“This Act shall be regarded as additional to, and not as limiting the provisions of any other law relating to the recognition and enforcement of foreign judgments, the service of process or the taking of evidence, whether on commission or otherwise.”
This appears to leave room for the operation of common law in enforcement foreign court judgments. This is in line with the canon of interpretation that that the common law cannot be ousted except by clear language or in express terms. In English and South African jurisdictions foreign judgments are recognised and enforced under common law as well2.
The requirements for recognition and enforcement of foreign judgments in terms of common law are as follows;
- the court which pronounced the judgment had jurisdiction to entertain the case according to the principles recognised by local law with reference to the jurisdiction of foreign courts,
- the judgment is final and conclusive in its effect and has not become superannuated,
- the recognition and enforcement of the judgment by our Courts would not be contrary to public policy,
- the judgment was not obtained by fraudulent means,
- the judgment does not involve the enforcement of a penal or revenue law of the foreign State3,
Zimbabwean authorities do not seem to diverge from the South African position. Proceedings for the recognition and enforcement of foreign judgments are usually instituted in the High Court. The application for registration must be accompanied by a certified copy of the judgment to be executed. If the judgment is in a foreign language, it must be translated and certified by the Registrar of the issuing Court confirming that such judgment is final and enforceable together with a brief of the facts leading to the judgment.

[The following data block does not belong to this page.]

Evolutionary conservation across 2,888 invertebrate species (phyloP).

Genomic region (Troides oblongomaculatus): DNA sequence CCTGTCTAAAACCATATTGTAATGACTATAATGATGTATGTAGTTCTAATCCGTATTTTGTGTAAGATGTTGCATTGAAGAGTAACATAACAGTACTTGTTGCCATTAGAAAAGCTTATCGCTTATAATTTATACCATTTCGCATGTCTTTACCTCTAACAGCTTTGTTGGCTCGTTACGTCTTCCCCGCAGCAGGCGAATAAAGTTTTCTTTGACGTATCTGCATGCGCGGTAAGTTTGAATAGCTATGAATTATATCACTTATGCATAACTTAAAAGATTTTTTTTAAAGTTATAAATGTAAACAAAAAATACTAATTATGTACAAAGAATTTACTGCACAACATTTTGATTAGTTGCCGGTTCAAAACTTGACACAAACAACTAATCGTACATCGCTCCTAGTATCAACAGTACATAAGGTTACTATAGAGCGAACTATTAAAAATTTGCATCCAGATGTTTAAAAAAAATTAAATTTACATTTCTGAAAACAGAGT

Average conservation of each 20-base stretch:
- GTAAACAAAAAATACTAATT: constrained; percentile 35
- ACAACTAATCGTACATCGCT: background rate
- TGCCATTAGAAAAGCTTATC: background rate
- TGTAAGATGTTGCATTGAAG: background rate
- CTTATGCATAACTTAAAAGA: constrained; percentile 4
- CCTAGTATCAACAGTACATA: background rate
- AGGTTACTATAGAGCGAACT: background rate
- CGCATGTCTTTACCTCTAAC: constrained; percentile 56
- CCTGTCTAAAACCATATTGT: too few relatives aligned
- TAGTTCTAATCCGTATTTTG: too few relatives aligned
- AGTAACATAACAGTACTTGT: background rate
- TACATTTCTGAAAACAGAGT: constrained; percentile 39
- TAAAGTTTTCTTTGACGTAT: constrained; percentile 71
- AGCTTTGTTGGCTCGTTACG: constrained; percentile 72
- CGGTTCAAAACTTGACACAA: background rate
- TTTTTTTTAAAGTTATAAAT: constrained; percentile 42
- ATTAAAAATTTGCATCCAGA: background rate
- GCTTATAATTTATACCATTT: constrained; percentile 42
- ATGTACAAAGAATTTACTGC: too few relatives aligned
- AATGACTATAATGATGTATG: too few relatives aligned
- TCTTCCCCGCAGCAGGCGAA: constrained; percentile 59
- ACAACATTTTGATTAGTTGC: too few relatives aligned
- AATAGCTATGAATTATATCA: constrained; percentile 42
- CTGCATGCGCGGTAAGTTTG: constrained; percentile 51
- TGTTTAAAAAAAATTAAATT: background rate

Enforcement of foreign arbitral awards
This is governed by the Arbitration Act (Chapter 7:15) and associated regulations. Zimbabwe applies the Model Law on International Commercial Arbitration adopted by the United Nations Commission on International Trade Law on the 21st June, 1985. It has also ratified and domesticated the Convention on the Recognition and Enforcement of Foreign Arbitral Awards adopted in New York on the 10th June, 1958. The legislation giving effect to the Convention is the Arbitration Act.
Recognition and enforcement of foreign arbitral awards is dealt with under CHAPTER VIII Article 35 (1) of the First Schedule to the Arbitration Act. This Schedule contains the United Nations Commission on International Trade Law (UNCITRAL) Model Law, with modifications. It provides that an arbitral award, irrespective of the country in which it was made, shall be recognised as binding and, upon application in writing to the High Court, shall be enforced subject to the provisions of this article and of article 36.
The party relying on an award or applying for its enforcement shall supply the duly authenticated original award or a duly certified copy thereof and the original arbitration agreement referred to in article 7 or a duly certified copy thereof. If the award or agreement is not made in the English language, the party shall supply a duly certified translation into the English language4.
In Josam Enterprises (Pvt) Ltd v Svenhe & Anor 15-HH-714 the court held that the provisions of Article 35 does not apply to awards made in labour disputes sought to be registered at the Magistrates Court.
*By Brighton Mahuni (LLB. Hons, Partner)